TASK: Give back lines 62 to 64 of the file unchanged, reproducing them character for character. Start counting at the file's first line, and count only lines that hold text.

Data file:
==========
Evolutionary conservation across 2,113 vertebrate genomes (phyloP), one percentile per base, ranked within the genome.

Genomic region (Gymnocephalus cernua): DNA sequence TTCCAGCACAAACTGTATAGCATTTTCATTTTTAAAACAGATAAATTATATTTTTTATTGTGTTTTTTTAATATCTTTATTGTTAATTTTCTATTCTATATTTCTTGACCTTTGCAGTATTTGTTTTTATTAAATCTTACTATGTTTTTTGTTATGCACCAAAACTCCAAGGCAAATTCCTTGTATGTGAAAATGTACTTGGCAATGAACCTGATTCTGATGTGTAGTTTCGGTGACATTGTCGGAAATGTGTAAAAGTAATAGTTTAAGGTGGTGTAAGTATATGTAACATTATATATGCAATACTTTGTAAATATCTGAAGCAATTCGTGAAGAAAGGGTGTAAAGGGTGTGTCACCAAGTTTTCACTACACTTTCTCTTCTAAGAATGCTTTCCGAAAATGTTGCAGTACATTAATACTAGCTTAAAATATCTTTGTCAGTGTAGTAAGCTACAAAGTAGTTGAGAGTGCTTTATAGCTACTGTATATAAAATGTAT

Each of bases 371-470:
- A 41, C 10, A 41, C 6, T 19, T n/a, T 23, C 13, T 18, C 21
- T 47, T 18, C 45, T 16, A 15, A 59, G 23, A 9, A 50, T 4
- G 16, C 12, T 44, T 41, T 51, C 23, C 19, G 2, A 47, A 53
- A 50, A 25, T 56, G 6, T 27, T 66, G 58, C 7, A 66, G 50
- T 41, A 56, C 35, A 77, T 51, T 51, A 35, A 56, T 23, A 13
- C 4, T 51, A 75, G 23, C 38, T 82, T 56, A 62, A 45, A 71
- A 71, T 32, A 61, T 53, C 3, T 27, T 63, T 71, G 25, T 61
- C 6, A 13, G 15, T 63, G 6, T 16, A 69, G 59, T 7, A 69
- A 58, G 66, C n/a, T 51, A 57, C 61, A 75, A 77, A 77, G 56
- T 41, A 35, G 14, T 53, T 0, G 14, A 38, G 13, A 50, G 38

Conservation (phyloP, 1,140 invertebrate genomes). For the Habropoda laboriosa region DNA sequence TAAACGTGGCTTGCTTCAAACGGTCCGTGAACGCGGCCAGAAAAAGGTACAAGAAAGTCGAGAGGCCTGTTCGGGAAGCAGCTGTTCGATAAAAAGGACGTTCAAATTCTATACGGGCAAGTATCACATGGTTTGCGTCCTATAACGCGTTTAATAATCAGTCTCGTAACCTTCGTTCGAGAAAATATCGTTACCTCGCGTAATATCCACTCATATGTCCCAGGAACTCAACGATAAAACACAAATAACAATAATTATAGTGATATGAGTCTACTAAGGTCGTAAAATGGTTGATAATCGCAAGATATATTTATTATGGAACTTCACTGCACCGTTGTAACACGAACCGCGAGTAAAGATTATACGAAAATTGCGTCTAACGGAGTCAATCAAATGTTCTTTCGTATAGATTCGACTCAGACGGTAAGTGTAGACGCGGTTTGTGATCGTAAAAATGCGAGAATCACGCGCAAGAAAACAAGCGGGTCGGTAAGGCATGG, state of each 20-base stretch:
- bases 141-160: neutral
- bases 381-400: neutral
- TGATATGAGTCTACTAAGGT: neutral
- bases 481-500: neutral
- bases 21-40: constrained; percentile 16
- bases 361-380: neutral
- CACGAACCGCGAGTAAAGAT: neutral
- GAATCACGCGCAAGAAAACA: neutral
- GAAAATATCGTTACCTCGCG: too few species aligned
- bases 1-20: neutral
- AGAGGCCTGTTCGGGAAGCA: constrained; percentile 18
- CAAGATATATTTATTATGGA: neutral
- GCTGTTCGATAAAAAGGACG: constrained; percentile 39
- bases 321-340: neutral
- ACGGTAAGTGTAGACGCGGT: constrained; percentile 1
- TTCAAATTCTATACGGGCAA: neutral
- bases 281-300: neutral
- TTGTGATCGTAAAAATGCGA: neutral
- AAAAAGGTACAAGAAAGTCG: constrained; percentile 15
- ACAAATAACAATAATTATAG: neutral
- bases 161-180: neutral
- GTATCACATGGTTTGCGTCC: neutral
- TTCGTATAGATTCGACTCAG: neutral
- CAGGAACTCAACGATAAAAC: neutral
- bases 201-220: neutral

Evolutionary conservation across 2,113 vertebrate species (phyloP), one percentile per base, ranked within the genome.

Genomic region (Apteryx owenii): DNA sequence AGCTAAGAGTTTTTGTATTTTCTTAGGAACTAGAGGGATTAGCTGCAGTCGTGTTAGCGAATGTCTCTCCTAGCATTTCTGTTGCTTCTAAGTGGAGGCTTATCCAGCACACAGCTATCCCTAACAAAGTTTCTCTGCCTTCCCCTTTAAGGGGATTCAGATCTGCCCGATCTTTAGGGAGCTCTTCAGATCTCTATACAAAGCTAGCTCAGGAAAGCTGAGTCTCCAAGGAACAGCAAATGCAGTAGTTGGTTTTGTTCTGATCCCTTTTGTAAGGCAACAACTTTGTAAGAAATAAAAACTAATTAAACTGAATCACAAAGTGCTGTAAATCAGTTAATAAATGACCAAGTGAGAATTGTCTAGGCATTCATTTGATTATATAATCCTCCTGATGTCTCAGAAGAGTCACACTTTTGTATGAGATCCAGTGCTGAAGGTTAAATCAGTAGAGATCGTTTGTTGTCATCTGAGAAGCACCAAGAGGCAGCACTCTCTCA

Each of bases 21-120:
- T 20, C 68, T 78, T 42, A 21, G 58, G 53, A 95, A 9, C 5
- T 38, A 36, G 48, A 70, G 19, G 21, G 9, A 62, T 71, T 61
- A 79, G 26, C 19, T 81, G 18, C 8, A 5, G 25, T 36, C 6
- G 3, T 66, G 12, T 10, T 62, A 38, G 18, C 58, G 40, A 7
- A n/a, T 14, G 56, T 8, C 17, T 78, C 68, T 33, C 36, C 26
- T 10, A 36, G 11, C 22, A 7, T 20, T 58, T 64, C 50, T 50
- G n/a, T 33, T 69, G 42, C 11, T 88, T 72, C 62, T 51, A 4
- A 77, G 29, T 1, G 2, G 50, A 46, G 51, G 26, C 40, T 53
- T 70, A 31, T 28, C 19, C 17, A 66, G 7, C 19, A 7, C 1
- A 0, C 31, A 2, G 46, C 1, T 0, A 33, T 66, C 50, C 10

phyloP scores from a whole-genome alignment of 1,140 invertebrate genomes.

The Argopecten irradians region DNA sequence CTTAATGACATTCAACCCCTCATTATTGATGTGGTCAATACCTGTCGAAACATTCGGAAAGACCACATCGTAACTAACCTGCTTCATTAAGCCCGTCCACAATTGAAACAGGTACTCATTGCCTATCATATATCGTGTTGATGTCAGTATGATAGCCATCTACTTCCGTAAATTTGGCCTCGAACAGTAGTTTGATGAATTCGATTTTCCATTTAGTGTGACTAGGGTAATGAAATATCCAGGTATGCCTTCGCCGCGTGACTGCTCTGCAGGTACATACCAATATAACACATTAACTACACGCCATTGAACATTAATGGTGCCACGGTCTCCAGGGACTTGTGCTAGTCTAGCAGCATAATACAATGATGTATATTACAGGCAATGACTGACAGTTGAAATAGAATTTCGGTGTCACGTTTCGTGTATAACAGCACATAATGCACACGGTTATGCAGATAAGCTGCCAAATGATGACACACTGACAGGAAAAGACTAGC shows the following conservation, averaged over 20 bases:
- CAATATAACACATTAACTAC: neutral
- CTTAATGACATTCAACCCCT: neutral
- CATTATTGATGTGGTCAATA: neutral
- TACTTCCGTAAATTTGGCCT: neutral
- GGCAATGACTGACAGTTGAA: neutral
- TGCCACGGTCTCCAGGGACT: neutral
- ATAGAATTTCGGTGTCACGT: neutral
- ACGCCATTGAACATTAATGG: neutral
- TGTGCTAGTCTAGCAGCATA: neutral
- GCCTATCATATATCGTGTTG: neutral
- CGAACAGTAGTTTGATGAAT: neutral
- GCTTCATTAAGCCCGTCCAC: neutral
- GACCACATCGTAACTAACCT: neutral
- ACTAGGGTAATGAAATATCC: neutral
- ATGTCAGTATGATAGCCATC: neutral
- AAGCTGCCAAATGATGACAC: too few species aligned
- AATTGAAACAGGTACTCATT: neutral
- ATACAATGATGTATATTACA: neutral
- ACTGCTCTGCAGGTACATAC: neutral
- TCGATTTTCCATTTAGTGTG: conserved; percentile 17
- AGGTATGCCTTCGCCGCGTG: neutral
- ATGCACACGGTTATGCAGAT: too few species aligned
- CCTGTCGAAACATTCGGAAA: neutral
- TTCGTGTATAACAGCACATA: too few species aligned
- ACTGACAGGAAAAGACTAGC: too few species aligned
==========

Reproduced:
- ACGCCATTGAACATTAATGG: neutral
- TGTGCTAGTCTAGCAGCATA: neutral
- GCCTATCATATATCGTGTTG: neutral